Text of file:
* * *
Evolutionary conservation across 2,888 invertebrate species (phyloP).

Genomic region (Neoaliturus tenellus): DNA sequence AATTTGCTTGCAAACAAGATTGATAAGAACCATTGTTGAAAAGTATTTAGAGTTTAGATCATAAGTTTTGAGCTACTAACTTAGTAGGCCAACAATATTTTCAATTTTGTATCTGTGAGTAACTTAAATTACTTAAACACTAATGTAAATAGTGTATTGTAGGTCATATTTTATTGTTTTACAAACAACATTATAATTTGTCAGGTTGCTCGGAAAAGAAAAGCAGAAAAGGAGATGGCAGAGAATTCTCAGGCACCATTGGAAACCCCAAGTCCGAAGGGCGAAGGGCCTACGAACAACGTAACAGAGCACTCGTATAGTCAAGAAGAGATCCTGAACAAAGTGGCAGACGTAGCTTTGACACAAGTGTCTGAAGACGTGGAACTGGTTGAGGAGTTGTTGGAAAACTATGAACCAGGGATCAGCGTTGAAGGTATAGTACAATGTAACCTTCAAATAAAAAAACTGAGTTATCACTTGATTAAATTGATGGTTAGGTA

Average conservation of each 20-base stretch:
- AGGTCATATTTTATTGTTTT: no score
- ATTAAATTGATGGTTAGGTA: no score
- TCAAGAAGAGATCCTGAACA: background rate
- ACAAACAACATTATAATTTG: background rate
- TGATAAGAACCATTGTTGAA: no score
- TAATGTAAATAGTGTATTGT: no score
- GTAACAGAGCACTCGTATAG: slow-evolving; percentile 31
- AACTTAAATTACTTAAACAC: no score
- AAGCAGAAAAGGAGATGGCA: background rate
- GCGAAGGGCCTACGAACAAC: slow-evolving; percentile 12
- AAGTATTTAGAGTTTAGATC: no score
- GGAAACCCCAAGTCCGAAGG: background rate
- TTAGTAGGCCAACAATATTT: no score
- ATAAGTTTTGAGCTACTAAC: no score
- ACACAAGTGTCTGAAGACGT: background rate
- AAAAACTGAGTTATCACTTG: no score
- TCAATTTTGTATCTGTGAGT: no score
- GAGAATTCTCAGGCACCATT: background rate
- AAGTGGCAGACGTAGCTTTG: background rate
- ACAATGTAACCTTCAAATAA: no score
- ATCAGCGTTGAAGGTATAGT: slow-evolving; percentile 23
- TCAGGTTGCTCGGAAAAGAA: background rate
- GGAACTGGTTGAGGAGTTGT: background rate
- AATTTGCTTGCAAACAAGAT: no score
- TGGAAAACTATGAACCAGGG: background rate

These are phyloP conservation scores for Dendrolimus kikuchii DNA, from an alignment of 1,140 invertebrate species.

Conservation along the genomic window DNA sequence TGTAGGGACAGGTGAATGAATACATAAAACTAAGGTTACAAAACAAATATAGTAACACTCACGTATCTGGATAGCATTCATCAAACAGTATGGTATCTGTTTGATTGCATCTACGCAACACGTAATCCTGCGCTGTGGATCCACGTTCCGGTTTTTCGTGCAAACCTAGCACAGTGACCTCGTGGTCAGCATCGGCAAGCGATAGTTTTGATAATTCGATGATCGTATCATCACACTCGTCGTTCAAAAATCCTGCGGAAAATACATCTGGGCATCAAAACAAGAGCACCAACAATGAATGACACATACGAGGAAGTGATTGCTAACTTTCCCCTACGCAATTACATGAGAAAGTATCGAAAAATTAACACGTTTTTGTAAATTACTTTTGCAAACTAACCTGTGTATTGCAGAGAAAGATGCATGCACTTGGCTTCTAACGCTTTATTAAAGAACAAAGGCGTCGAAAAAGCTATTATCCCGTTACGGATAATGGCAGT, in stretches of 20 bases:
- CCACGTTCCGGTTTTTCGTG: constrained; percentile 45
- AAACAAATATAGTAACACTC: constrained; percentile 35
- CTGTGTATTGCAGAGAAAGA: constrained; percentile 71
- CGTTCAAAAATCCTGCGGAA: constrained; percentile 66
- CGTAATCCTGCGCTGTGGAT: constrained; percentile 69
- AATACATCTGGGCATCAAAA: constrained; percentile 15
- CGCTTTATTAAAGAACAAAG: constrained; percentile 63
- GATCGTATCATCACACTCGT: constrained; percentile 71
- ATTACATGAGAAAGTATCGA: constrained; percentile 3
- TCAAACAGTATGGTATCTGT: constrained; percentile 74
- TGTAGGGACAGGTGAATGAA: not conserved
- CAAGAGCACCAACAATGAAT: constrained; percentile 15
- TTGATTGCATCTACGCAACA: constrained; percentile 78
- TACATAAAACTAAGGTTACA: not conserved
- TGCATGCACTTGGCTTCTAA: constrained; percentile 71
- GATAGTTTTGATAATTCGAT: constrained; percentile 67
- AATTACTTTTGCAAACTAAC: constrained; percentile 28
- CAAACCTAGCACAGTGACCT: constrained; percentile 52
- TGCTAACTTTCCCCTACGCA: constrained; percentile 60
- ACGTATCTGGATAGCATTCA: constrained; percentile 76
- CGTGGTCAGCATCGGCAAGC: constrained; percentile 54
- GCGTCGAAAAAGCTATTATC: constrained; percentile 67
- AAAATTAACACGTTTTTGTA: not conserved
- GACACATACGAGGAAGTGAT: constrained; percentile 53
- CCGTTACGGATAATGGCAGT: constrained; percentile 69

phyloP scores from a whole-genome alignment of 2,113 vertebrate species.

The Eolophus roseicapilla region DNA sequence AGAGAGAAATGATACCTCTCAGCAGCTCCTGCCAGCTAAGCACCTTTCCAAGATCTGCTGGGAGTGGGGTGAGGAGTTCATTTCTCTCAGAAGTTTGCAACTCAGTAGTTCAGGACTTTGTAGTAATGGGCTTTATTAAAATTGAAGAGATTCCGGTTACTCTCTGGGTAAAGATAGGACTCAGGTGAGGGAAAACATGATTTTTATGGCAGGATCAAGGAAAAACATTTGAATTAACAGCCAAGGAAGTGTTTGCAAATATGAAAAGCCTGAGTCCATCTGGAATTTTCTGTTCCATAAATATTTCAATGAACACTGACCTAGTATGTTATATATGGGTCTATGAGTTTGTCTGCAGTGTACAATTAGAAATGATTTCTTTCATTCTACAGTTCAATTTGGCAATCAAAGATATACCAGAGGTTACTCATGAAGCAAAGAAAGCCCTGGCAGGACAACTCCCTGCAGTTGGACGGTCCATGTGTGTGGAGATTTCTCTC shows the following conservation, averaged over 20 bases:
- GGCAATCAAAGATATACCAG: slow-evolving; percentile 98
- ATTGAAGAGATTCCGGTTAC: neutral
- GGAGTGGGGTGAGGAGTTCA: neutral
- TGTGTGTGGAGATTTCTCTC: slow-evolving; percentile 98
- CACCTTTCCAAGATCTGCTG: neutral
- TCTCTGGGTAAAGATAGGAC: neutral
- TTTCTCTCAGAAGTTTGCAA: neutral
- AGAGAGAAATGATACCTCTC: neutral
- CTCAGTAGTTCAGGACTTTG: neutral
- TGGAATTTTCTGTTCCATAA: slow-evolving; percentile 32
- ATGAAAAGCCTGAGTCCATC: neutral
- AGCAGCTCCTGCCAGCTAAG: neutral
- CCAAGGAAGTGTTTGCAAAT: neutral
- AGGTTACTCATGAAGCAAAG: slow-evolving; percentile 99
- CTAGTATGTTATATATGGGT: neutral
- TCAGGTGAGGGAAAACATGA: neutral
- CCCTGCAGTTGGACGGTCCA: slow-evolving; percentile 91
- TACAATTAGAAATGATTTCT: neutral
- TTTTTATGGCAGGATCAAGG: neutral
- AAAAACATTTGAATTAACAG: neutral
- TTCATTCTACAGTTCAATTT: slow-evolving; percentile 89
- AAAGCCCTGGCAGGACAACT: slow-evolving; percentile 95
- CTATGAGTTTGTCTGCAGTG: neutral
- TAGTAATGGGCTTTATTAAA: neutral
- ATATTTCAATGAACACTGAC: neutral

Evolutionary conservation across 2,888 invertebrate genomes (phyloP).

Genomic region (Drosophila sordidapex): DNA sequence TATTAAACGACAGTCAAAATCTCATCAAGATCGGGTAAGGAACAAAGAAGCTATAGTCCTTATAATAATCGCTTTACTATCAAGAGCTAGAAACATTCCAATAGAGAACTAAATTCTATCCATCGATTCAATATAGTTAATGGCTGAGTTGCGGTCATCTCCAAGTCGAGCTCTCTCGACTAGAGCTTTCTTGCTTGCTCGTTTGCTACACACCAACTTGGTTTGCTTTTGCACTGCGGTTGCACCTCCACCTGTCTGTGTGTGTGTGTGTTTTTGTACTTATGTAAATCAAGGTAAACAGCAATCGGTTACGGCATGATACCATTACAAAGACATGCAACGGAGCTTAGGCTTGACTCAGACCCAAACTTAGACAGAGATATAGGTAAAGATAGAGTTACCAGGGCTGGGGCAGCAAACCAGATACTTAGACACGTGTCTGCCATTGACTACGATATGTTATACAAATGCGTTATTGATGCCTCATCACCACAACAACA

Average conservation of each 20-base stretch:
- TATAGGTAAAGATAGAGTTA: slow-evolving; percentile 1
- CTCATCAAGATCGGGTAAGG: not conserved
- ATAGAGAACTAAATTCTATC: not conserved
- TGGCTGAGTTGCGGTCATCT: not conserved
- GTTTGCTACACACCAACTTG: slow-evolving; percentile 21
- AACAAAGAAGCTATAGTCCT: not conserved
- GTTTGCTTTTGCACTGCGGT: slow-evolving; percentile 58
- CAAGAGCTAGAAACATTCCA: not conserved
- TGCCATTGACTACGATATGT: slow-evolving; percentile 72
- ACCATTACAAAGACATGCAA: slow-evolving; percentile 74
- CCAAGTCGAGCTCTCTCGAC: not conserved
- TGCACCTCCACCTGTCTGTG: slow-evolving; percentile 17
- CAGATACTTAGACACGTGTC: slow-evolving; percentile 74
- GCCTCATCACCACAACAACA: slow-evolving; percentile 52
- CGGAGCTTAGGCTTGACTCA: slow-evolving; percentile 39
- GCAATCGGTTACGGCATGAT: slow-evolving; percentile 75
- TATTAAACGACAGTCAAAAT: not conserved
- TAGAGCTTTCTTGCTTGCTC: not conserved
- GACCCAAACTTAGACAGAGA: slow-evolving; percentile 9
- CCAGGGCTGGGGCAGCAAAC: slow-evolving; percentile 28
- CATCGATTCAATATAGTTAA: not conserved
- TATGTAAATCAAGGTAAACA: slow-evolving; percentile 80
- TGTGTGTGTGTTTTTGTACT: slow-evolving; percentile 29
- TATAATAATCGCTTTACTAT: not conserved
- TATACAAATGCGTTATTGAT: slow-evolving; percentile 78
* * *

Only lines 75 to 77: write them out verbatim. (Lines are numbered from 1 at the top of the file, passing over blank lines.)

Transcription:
- TACAATTAGAAATGATTTCT: neutral
- TTTTTATGGCAGGATCAAGG: neutral
- AAAAACATTTGAATTAACAG: neutral